Relying on select US government Torture Memos, this article develops the term “surveillance time” to highlight the ways in which surveillance practices, in this case within the material confines of post-9/11 detention centers, come to threaten humans’ subjectivities through temporal disruption and manipulation. While surveillance has lately been understood in digital terms, such as in corporations’ data-mining practices and in technologies like facial-recognition software, we should not neglect its material, embodied dimensions. Surveillance time ultimately asks us to reconsider how monitoring and information-harvesting practices blur the boundaries between human bodies and data. Attention to the relationship between torture and surveillance also opens up new possibilities for understanding the now-ubiquitous monitoring strategies integrated into everyday life.
Silence, Risk and Fear among Tourists and Nepalis during Nepal's Civil War
The conflict between the Communist Party of Nepal (Maoist) and the Nepalese state, from 1996 until 2006, resulted in thousands of "disappeared" and dead Nepalis, and, especially after 9/11, a sharp decline in tourism in Nepal. Yet the tourists who came had good journeys. Based on ethnographic research, this article explores how these two worlds—of tourism, and the darkness of war, variously experienced—coexisted in the winter of 2002 in the lakeside resort of Pokhara. The article describes how the culture of silence that emerged during the war permeated interactions between Nepalis and visitors, and that there are shades of darkness as well as shades of fear. Situations are not black and white and people's experiences are contingent on contexts and backgrounds that are diverse and complex. Complementing studies of dark tourism, that is tourism about darkness, this is a study of tourism in darkness.
Power and Terror: Post 9-11 Talks and Interviews, by Noam Chomsky, edited by John Junkerman and Takei Masakazu. Johannesburg: Jacana, 2003. ISBN: 1583225900. Reviewed by Derek Hook
Revolution in the Air: Sixties Radicals turn to Lenin, Mao and Che, by Richard Max Elbaum. New York: Verso, 2002. ISBN: 1859846173 Reviewed by Richard Pithouse
Society Must be Defended, by Michel Foucault, edited by Mauro Bertani and Alessandro Fontana. English Series Editor: Arnold I. Davidson. Translated by David Macey. New York: Allen Lane, 2003. ISBN: 0-713-99707-9. Reviewed by Derek Hook
Democracy, edited by Philip Green. New York: Humanity Books, 1999. ISBN: 1573925500. Reviewed by Laurence Piper
Power: A Reader, edited by Mark Haugaard. Manchester and New York: Manchester University Press, 2002. ISBN: 0719057299 Reviewed by Roger Deacon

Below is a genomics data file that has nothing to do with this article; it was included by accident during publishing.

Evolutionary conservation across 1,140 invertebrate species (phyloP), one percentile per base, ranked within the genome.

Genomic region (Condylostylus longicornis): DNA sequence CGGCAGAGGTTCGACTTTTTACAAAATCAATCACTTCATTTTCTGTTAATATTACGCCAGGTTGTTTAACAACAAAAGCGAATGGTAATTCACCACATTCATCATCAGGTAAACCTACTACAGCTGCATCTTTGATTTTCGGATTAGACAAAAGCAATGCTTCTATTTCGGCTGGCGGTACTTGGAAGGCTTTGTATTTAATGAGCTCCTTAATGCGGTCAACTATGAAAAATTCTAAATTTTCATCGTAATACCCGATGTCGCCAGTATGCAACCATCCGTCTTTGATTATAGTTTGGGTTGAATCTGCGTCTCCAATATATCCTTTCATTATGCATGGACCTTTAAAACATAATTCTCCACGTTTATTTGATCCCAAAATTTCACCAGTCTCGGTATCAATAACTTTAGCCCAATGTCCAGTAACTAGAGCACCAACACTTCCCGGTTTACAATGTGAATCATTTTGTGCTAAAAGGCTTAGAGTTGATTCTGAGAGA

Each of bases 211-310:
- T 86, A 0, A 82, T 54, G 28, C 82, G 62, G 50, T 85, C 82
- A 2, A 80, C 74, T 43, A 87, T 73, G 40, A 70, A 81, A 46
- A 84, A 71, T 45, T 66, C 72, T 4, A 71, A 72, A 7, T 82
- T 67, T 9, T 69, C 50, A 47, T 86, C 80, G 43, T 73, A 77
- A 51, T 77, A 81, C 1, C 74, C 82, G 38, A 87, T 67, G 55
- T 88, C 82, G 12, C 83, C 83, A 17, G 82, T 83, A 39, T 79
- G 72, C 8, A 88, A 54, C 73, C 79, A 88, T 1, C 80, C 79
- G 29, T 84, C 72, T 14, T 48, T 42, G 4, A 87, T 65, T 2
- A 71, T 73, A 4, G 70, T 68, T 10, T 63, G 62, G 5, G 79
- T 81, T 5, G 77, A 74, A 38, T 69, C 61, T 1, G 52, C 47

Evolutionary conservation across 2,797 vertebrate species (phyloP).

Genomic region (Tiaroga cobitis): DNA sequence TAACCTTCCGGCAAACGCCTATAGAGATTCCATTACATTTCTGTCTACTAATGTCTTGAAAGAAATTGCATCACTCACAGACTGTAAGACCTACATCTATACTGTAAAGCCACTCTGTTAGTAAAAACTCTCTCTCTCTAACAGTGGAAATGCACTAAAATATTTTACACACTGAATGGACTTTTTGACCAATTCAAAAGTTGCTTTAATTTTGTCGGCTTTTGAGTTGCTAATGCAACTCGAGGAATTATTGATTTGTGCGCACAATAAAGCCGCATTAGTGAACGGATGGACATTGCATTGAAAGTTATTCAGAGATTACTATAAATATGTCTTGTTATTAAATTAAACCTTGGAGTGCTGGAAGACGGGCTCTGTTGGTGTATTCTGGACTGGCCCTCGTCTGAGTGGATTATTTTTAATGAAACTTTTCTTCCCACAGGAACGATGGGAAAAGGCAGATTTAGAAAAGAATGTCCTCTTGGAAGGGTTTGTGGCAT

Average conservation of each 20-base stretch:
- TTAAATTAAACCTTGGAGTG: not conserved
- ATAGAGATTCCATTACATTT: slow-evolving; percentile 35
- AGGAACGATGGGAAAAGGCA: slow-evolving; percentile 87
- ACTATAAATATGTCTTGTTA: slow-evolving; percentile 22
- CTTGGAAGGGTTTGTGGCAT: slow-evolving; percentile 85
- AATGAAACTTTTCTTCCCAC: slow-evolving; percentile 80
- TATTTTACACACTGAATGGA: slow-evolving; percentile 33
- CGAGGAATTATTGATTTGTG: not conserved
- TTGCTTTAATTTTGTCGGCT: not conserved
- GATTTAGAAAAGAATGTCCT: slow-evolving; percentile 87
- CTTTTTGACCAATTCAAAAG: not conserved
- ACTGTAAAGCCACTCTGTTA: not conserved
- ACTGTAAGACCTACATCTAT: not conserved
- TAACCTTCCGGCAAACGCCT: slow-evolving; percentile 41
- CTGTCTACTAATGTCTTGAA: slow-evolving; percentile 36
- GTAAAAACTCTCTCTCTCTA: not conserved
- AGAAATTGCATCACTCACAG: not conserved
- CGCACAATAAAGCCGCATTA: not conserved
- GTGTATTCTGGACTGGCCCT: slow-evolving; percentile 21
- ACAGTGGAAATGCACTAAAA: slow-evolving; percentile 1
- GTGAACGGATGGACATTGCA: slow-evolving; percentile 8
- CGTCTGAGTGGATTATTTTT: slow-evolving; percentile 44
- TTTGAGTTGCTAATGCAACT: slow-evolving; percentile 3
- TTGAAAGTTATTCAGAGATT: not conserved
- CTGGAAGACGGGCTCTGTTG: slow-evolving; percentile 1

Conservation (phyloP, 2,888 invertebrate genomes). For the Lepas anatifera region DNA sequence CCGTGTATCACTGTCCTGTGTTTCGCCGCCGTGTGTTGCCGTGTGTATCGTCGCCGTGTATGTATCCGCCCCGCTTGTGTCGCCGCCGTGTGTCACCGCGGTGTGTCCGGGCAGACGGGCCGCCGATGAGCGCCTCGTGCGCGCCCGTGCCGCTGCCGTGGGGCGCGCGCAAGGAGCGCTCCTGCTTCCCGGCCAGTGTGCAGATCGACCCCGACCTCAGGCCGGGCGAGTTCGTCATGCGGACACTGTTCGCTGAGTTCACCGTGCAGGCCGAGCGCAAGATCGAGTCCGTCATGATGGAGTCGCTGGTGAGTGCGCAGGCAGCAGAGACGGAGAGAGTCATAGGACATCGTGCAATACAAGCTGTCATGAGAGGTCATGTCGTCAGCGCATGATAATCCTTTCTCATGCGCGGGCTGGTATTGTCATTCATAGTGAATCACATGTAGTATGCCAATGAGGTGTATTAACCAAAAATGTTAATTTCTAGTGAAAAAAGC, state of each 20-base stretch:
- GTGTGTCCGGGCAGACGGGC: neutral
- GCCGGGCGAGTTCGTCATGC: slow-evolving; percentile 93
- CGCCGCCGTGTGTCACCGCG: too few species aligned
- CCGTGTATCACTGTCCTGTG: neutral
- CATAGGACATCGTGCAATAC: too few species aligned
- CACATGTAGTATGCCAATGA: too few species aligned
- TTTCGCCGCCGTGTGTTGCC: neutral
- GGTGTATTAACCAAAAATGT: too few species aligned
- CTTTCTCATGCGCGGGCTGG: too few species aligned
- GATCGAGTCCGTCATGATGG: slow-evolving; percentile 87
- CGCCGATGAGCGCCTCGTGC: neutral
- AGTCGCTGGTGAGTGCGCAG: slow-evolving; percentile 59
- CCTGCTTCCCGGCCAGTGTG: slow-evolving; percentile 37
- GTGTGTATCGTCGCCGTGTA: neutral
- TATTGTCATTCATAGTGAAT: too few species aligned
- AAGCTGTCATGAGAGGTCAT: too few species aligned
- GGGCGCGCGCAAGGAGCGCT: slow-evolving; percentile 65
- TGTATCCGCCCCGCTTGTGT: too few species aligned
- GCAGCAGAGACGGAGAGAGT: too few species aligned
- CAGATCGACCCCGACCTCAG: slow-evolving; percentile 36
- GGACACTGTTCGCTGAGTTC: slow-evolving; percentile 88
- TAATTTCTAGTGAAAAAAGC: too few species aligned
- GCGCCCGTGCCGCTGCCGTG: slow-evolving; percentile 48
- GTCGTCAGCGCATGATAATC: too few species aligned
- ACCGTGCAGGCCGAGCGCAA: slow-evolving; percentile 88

John Rawls: Towards a Just World Order, by Patrick Hayden. Cardiff: University of Wales Press, 2002. ISBN 0708317294. Reviewed by Brian E. Butler
World Citizenship, by Derek Heater. London: Continuum, 2002. ISBN: 0826458920 Reviewed by Erin Kimball
The Ideas That Conquered the World, by Michael Mandelbaum. New York: Public Affairs, 2002. ISBN: 1586481347. Reviewed by Michael Herman
Desert Screen: War at the Speed of Light, by Paul Virilio. Translated by Michael Degener. New York & London: The Athlone Press (Continuum), 2002. ISBN: 0826458211. Reviewed by Clayton Crockett
This is the third edition of the year 2005. We have moved from neoliberalism and the audit culture in the university, to embodiment in the teaching and learning of anthropology, and finally to the involvement of anthropologists in the Second World War and the following Cold War. In this volume, we are still experimenting and finding our feet. Here, after articles by David Price on the OSS and Japan, Gretchen Schafft with archival biographical research on a Nazi medical doctor, and Eric Ross on university involvement in the Cold War, we give Janice Harper some extra space to make her points about nuclear tourism. Rather than split Harper’s article, we have decided to let it run on. It is an article about the curious construction of cultural heritage. And it can be read from a post-9/11, post-7/7 vantage point where the catastrophe as well as catastrophic places can become Zeitgeist (tourist) sites (see also Feldman 2002). The piece links in with the other contributions to show the longue durée of wars with and on terror, and the changing nature and commemoration of our involvement with them.
Jennifer Ang Mei Sze
Sartrean ontological intersubjectivity is often understood to be hostile and conflictive, and Sartrean dialectics is repeatedly interpreted through the lenses of the Hegelian master-slave dyad, translating into a conflictive theory of practical ensembles. Building on this, critics in the aftermath of 9/11 argued that 'terror' and 'revolutionary violence' introduced in Critique of Dialectical Reason as the anti-thesis of oppression underscored his anti-colonial writings and this gives us justification to think that Sartre might consider terrorism a form of revolutionary violence.
With this in mind, this paper does not deal with the bigger issue of Sartre's political position, but only aims to question the basis of reading Hegelian dialectics in Sartre's ontology of intersubjectivity and social ensembles. Revisiting the role of dialectics in his Search for a Method and Critique of Dialectical Reason, it reveals a Sartre who is critical of Hegelian dialectics, and establishes his intersubjectivity as more compatible with Heidegger's being-with-others rather than Hegel's being-for-others.